Appositional growth is only possible with a perichondrium

    Correct Answer
    D. Appositional growth is only possible with a perichondrium
    Explanation
    Appositional growth refers to the growth of a tissue by the addition of layers on the surface, while interstitial growth refers to the growth of a tissue by the division and enlargement of cells within the tissue. The given answer states that appositional growth is only possible with a perichondrium, which is the connective tissue layer surrounding cartilage. This is because the perichondrium contains the cells necessary for the formation of new layers on the surface of the cartilage. Therefore, without a perichondrium, appositional growth cannot occur.

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  • 17. 

    Stimulation of cartilage growth is controlled by

    • A.

      Estradiol , Thyroxine, Insulin

    • B.

      Testosterone, Thyroxine, Somatotropin

    • C.

      Estradiol, Somatotropin, Insulin

    • D.

      Testosterone, Insulin, Vitamin E

    Correct Answer
    B. Testosterone, Thyroxine, Somatotropin
    Explanation
    Testosterone, Thyroxine, and Somatotropin are all hormones that play a role in stimulating cartilage growth. Testosterone is an androgen hormone that promotes the growth and development of cartilage. Thyroxine, also known as T4, is a thyroid hormone that regulates metabolism and growth, including cartilage growth. Somatotropin, also known as growth hormone, stimulates the growth of bones and cartilage. Therefore, the combination of Testosterone, Thyroxine, and Somatotropin is responsible for controlling the stimulation of cartilage growth.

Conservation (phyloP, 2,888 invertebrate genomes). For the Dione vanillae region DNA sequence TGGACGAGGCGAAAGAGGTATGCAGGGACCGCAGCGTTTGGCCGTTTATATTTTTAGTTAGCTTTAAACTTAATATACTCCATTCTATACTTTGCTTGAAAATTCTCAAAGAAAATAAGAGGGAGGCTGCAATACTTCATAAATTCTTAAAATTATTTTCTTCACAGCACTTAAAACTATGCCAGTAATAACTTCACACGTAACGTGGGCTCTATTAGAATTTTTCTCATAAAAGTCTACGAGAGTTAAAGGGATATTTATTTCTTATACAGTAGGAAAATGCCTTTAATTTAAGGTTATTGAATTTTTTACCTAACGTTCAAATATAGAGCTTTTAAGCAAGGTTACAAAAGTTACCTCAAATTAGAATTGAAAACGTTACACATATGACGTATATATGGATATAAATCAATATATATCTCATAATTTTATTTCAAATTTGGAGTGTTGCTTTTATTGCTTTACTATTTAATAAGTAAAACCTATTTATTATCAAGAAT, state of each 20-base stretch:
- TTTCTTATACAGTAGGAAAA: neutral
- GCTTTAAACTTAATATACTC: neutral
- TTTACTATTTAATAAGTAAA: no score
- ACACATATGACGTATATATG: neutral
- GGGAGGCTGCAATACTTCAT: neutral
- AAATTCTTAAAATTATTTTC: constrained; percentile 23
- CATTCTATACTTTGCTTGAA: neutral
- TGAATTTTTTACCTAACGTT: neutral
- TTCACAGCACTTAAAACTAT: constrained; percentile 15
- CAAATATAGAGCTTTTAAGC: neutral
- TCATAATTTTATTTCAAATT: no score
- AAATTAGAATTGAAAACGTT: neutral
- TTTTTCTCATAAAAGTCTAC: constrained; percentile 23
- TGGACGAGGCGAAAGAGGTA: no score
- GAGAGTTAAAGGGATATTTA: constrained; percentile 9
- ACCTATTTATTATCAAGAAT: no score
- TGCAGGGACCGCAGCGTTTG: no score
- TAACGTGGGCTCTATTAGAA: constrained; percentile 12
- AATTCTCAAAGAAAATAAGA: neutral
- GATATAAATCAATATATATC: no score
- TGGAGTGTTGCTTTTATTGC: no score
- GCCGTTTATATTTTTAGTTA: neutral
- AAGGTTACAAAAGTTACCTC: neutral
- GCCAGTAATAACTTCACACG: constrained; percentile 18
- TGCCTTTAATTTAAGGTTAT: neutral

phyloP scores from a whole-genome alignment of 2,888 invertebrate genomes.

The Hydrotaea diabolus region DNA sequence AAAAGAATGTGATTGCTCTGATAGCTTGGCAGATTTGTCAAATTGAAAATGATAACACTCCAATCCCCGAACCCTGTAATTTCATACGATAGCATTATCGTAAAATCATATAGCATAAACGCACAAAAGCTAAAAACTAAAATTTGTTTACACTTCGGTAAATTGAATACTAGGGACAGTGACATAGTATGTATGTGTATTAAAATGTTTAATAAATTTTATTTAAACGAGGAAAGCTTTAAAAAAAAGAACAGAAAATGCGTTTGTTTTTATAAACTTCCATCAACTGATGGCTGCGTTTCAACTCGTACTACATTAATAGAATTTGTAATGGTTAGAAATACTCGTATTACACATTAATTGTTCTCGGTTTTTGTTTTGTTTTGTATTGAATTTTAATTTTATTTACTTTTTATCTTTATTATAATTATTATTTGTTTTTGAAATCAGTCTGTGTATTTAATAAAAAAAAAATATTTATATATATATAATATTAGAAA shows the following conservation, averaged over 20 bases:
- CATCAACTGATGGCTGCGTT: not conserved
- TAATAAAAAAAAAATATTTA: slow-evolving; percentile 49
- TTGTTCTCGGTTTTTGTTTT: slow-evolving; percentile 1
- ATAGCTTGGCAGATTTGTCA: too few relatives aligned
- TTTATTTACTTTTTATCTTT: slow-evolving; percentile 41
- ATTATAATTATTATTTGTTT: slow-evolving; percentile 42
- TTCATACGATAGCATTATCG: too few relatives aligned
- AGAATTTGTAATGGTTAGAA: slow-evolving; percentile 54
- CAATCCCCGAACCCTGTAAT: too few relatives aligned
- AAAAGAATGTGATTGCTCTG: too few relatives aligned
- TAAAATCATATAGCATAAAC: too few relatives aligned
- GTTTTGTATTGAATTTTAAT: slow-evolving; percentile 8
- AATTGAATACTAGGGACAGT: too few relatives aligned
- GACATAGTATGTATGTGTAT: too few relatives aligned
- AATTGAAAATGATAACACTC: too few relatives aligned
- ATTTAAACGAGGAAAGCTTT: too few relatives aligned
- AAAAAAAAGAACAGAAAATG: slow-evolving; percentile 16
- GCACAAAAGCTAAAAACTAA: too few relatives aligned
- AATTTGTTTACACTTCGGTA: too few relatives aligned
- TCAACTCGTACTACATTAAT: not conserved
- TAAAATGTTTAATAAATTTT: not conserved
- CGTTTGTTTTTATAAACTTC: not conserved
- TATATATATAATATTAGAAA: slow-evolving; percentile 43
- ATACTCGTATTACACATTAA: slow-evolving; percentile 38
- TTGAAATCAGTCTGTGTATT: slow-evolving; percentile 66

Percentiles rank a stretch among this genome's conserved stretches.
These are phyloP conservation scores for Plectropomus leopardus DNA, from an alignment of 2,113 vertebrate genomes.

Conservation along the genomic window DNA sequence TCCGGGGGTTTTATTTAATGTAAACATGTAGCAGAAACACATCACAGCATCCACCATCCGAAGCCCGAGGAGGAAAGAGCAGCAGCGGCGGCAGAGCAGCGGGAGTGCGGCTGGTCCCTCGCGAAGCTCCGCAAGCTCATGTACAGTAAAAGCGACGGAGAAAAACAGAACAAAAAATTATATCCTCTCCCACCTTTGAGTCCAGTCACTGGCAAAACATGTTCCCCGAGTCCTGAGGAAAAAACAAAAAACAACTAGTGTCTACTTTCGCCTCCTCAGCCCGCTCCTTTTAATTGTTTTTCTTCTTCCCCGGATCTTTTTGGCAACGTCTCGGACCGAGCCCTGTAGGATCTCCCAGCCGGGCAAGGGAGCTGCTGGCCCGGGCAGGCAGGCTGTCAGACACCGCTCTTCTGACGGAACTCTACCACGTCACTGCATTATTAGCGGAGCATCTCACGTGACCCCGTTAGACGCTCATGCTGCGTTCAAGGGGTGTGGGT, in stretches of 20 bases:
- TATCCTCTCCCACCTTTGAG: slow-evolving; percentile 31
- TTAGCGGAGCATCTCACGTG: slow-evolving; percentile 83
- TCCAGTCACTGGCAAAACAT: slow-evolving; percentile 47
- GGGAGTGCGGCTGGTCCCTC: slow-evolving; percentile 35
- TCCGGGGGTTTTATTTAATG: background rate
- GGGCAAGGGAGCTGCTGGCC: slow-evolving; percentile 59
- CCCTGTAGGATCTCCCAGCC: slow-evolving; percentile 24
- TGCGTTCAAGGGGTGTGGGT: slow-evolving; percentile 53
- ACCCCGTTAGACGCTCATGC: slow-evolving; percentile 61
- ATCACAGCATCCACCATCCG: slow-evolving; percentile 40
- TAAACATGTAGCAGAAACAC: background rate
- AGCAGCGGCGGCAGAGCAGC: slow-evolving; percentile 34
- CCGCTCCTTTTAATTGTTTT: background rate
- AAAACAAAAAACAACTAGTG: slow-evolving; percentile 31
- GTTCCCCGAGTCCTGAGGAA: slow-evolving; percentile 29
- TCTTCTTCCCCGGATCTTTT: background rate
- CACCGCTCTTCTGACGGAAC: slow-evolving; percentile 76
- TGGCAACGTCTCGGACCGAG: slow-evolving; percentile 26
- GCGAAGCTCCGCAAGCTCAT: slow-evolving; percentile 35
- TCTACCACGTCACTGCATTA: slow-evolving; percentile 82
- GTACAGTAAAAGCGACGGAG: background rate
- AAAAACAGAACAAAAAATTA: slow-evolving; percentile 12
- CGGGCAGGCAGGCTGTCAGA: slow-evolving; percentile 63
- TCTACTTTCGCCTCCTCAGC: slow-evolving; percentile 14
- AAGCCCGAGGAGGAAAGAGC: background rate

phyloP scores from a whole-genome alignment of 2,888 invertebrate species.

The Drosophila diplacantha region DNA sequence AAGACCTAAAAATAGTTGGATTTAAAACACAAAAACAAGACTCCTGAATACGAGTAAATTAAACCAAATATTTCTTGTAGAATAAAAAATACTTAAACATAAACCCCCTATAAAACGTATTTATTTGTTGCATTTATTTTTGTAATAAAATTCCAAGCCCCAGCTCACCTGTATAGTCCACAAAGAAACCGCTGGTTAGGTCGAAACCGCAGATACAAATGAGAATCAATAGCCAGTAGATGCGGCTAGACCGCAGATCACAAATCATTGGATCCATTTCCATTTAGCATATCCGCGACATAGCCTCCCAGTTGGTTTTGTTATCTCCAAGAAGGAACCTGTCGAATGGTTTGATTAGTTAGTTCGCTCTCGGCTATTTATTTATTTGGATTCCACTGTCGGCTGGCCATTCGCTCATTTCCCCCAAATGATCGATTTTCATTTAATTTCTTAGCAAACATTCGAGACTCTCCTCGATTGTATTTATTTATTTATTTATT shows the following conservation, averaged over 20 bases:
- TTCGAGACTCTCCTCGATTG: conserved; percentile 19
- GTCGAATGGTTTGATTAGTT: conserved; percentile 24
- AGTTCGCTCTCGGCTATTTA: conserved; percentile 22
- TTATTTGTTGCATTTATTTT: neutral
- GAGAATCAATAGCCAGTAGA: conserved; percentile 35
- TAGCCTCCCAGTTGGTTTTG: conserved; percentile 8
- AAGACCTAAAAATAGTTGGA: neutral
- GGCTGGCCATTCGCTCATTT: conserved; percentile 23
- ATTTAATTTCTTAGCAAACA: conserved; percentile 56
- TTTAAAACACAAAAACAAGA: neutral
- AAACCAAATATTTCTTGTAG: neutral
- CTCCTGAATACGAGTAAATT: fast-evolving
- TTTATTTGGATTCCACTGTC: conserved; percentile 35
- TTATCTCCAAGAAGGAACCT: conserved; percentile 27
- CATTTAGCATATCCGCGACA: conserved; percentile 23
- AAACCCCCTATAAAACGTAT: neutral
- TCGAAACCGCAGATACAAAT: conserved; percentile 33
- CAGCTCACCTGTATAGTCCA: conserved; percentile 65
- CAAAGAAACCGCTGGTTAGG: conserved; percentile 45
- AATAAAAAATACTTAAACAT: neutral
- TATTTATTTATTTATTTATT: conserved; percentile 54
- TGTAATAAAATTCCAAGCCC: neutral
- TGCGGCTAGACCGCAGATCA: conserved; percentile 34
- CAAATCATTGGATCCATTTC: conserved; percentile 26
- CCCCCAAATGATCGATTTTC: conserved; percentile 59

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  • 18. 

    Which of the following statement regarding Vitamins and cartilage growth is FALSE

    • A.

      Hypo-Vitaminosis A, reduces the width of epiphyseal plates

    • B.

      Hypo Vitaminosis D, causes ossification of cartilage

    • C.

      Hypo Vitaminosis C, inhibits matrix synthesis leading to scurvy

    • D.

      Hyper Vitaminosis A, accelerates ossification of epiphyseal plates